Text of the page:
Updates on Gene Therapy Research for Rare Diseases During the COVID-19 Pandemic

Research During COVID

Many medical research projects have faced hurdles since the pandemic has started. Regulators have changed development timelines, and many have had to delay their clinical trials due to safety concerns.

But nonetheless, researchers have persevered, doing all they can to continue their research pipeline.

Below, is some of the notable progress that’s been made. Some of this progress includes an increased understanding of what doesn’t work, and some is major headway in understanding what does.

Research Progress

  • Hemophilia – Valoctocogene roxaparvovec was not approved by FDA due to its inability to produce sustained results for more than one year. Now, researchers are working on ways to allow the therapy to be dosed multiple times.
  • Hemophilia A and phenylketonuria (PKU) – New approach that avoids an autoimmune response (delivered by a lipid nanoparticle) has been found.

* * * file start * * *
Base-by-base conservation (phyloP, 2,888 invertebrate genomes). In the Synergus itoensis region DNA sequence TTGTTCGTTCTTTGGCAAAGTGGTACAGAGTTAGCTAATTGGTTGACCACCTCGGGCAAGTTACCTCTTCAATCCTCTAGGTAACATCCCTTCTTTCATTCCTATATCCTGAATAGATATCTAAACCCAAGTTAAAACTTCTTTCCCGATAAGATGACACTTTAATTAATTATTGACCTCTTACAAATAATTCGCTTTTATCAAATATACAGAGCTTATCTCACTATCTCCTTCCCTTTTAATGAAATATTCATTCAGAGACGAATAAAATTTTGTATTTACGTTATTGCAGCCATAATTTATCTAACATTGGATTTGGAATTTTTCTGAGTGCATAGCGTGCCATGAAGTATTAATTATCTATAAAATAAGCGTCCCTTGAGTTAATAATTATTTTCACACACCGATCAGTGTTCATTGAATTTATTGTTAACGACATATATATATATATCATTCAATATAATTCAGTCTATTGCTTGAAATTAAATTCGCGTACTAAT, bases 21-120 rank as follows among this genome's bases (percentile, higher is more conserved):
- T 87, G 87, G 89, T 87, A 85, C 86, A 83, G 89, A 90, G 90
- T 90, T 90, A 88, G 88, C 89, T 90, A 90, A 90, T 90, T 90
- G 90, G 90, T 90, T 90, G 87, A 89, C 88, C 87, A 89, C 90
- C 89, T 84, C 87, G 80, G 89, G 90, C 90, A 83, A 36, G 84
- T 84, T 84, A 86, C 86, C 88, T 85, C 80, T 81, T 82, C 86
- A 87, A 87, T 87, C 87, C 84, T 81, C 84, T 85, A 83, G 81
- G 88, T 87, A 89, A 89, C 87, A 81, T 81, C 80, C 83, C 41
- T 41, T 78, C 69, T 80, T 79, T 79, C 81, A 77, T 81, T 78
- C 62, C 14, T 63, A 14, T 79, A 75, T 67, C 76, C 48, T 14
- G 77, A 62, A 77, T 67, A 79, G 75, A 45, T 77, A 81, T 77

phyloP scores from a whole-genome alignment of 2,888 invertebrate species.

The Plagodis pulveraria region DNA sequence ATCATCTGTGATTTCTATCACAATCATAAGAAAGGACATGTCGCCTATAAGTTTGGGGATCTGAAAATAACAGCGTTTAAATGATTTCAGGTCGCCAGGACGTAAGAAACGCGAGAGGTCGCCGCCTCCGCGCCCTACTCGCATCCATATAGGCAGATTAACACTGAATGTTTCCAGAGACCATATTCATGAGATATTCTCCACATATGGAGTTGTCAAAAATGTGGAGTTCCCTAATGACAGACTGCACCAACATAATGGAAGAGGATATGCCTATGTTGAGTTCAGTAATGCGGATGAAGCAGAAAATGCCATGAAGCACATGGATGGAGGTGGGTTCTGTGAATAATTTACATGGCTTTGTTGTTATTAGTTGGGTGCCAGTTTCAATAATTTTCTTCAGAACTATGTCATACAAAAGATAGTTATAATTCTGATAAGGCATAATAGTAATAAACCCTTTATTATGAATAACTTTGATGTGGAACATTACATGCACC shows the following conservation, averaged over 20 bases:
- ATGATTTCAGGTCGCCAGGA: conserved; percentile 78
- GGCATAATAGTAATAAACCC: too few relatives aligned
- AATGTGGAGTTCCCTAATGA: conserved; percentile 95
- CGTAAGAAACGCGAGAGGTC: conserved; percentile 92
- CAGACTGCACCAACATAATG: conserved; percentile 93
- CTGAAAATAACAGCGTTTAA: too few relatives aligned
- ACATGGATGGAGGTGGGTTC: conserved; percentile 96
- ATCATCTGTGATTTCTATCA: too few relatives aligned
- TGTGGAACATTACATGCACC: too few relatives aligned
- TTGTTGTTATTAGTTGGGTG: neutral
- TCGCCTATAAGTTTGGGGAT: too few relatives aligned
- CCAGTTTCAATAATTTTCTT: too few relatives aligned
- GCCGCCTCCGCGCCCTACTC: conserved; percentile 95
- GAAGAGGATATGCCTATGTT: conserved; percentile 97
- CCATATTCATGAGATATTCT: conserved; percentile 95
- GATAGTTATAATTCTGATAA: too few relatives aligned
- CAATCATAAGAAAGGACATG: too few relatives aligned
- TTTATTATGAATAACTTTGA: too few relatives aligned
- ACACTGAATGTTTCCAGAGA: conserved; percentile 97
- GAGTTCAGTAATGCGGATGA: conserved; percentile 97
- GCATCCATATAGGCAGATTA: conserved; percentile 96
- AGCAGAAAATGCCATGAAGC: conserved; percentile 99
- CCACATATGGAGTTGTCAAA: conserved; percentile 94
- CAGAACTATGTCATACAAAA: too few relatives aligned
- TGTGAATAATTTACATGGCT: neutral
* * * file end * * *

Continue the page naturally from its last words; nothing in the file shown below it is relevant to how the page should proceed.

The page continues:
• Neurodegenerative diseases- Three new gene therapies are in the works by the creators of the spinal muscular atrophy (SMA) therapy called Zolgensma.
  • GM2 Gangliosidosis- New therapy is in the works which delivers two different genes simultaneously
  • Dravet Syndrome– Gene therapy has been uncovered that incorporates DNA in order to help increase the production of the protein delivered.
  • GM1 Gangliosidosis– Development of a therapy which increases the expression of the protein in both the cells and the cerebral spinal fluid.
  • Hunter syndrome and Fabry disease– New tags attached to the proteins have been developed that help them reach the lysosomes of the targeted cells.
  • Methylmalonic acidemia– New safety monitoring concerns have been addressed and a human trial is moving forward.

You can read more about this research progress and what to look forward to in the realm of gene therapy for rare diseases here.

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